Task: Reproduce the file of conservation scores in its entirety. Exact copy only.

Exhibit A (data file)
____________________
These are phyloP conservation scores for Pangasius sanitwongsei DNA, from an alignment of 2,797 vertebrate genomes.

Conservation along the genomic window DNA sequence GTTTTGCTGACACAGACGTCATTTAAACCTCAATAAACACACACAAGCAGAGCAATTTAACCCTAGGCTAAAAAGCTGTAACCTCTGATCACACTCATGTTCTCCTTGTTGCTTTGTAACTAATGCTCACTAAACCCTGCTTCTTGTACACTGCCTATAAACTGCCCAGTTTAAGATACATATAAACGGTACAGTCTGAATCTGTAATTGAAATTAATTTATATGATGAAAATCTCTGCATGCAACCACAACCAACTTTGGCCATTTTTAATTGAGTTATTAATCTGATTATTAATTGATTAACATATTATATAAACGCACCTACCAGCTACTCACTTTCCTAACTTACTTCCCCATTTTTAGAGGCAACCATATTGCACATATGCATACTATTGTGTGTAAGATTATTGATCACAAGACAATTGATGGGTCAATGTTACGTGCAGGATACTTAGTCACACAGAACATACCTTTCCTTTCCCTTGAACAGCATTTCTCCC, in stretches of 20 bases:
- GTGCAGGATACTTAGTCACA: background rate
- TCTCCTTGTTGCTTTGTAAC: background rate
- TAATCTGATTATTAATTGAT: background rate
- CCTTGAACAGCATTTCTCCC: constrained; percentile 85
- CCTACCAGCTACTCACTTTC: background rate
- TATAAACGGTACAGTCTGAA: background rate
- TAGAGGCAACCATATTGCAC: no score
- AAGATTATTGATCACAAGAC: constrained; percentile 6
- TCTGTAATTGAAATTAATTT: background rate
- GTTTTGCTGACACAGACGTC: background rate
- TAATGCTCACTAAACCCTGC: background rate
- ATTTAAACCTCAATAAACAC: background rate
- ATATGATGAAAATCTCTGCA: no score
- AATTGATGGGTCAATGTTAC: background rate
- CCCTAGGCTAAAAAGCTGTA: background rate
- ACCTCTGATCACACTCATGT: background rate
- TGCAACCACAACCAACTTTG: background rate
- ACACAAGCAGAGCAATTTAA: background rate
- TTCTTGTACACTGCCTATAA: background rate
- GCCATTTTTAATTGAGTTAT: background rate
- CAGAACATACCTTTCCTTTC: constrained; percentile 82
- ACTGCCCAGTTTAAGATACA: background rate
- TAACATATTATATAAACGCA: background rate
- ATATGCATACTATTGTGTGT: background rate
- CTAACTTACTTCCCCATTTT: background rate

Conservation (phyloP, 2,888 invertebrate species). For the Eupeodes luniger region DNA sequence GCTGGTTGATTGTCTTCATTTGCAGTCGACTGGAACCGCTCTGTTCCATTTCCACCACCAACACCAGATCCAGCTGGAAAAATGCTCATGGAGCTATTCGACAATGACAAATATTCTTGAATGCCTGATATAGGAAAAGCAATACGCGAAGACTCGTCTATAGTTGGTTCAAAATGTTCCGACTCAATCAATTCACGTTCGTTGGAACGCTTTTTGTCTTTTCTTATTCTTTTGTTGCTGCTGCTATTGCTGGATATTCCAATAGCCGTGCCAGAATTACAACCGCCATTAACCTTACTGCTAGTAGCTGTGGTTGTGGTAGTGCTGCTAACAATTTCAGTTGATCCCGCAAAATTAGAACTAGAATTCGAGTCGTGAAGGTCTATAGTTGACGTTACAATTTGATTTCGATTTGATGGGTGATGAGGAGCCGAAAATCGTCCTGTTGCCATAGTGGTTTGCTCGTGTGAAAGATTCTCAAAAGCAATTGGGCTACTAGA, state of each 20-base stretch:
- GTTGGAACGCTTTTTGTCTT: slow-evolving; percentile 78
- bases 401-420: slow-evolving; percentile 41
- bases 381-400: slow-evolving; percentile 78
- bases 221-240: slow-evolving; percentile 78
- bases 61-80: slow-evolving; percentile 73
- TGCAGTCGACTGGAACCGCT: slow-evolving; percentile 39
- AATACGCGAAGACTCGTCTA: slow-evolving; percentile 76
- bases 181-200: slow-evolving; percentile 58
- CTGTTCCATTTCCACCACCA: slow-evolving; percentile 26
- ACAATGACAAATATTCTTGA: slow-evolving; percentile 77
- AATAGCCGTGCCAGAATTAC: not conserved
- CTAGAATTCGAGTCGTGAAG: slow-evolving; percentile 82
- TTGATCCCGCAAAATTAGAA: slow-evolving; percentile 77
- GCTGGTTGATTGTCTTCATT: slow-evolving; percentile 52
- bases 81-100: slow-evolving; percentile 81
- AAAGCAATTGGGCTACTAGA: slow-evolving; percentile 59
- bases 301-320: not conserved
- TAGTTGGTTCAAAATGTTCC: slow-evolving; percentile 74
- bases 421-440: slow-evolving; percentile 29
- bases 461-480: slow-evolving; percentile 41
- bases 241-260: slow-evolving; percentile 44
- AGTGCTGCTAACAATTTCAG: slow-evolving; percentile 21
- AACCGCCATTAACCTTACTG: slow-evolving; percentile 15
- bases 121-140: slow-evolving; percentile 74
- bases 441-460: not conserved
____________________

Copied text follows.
These are phyloP conservation scores for Pangasius sanitwongsei DNA, from an alignment of 2,797 vertebrate genomes.

Conservation along the genomic window DNA sequence GTTTTGCTGACACAGACGTCATTTAAACCTCAATAAACACACACAAGCAGAGCAATTTAACCCTAGGCTAAAAAGCTGTAACCTCTGATCACACTCATGTTCTCCTTGTTGCTTTGTAACTAATGCTCACTAAACCCTGCTTCTTGTACACTGCCTATAAACTGCCCAGTTTAAGATACATATAAACGGTACAGTCTGAATCTGTAATTGAAATTAATTTATATGATGAAAATCTCTGCATGCAACCACAACCAACTTTGGCCATTTTTAATTGAGTTATTAATCTGATTATTAATTGATTAACATATTATATAAACGCACCTACCAGCTACTCACTTTCCTAACTTACTTCCCCATTTTTAGAGGCAACCATATTGCACATATGCATACTATTGTGTGTAAGATTATTGATCACAAGACAATTGATGGGTCAATGTTACGTGCAGGATACTTAGTCACACAGAACATACCTTTCCTTTCCCTTGAACAGCATTTCTCCC, in stretches of 20 bases:
- GTGCAGGATACTTAGTCACA: background rate
- TCTCCTTGTTGCTTTGTAAC: background rate
- TAATCTGATTATTAATTGAT: background rate
- CCTTGAACAGCATTTCTCCC: constrained; percentile 85
- CCTACCAGCTACTCACTTTC: background rate
- TATAAACGGTACAGTCTGAA: background rate
- TAGAGGCAACCATATTGCAC: no score
- AAGATTATTGATCACAAGAC: constrained; percentile 6
- TCTGTAATTGAAATTAATTT: background rate
- GTTTTGCTGACACAGACGTC: background rate
- TAATGCTCACTAAACCCTGC: background rate
- ATTTAAACCTCAATAAACAC: background rate
- ATATGATGAAAATCTCTGCA: no score
- AATTGATGGGTCAATGTTAC: background rate
- CCCTAGGCTAAAAAGCTGTA: background rate
- ACCTCTGATCACACTCATGT: background rate
- TGCAACCACAACCAACTTTG: background rate
- ACACAAGCAGAGCAATTTAA: background rate
- TTCTTGTACACTGCCTATAA: background rate
- GCCATTTTTAATTGAGTTAT: background rate
- CAGAACATACCTTTCCTTTC: constrained; percentile 82
- ACTGCCCAGTTTAAGATACA: background rate
- TAACATATTATATAAACGCA: background rate
- ATATGCATACTATTGTGTGT: background rate
- CTAACTTACTTCCCCATTTT: background rate

Conservation (phyloP, 2,888 invertebrate species). For the Eupeodes luniger region DNA sequence GCTGGTTGATTGTCTTCATTTGCAGTCGACTGGAACCGCTCTGTTCCATTTCCACCACCAACACCAGATCCAGCTGGAAAAATGCTCATGGAGCTATTCGACAATGACAAATATTCTTGAATGCCTGATATAGGAAAAGCAATACGCGAAGACTCGTCTATAGTTGGTTCAAAATGTTCCGACTCAATCAATTCACGTTCGTTGGAACGCTTTTTGTCTTTTCTTATTCTTTTGTTGCTGCTGCTATTGCTGGATATTCCAATAGCCGTGCCAGAATTACAACCGCCATTAACCTTACTGCTAGTAGCTGTGGTTGTGGTAGTGCTGCTAACAATTTCAGTTGATCCCGCAAAATTAGAACTAGAATTCGAGTCGTGAAGGTCTATAGTTGACGTTACAATTTGATTTCGATTTGATGGGTGATGAGGAGCCGAAAATCGTCCTGTTGCCATAGTGGTTTGCTCGTGTGAAAGATTCTCAAAAGCAATTGGGCTACTAGA, state of each 20-base stretch:
- GTTGGAACGCTTTTTGTCTT: slow-evolving; percentile 78
- bases 401-420: slow-evolving; percentile 41
- bases 381-400: slow-evolving; percentile 78
- bases 221-240: slow-evolving; percentile 78
- bases 61-80: slow-evolving; percentile 73
- TGCAGTCGACTGGAACCGCT: slow-evolving; percentile 39
- AATACGCGAAGACTCGTCTA: slow-evolving; percentile 76
- bases 181-200: slow-evolving; percentile 58
- CTGTTCCATTTCCACCACCA: slow-evolving; percentile 26
- ACAATGACAAATATTCTTGA: slow-evolving; percentile 77
- AATAGCCGTGCCAGAATTAC: not conserved
- CTAGAATTCGAGTCGTGAAG: slow-evolving; percentile 82
- TTGATCCCGCAAAATTAGAA: slow-evolving; percentile 77
- GCTGGTTGATTGTCTTCATT: slow-evolving; percentile 52
- bases 81-100: slow-evolving; percentile 81
- AAAGCAATTGGGCTACTAGA: slow-evolving; percentile 59
- bases 301-320: not conserved
- TAGTTGGTTCAAAATGTTCC: slow-evolving; percentile 74
- bases 421-440: slow-evolving; percentile 29
- bases 461-480: slow-evolving; percentile 41
- bases 241-260: slow-evolving; percentile 44
- AGTGCTGCTAACAATTTCAG: slow-evolving; percentile 21
- AACCGCCATTAACCTTACTG: slow-evolving; percentile 15
- bases 121-140: slow-evolving; percentile 74
- bases 441-460: not conserved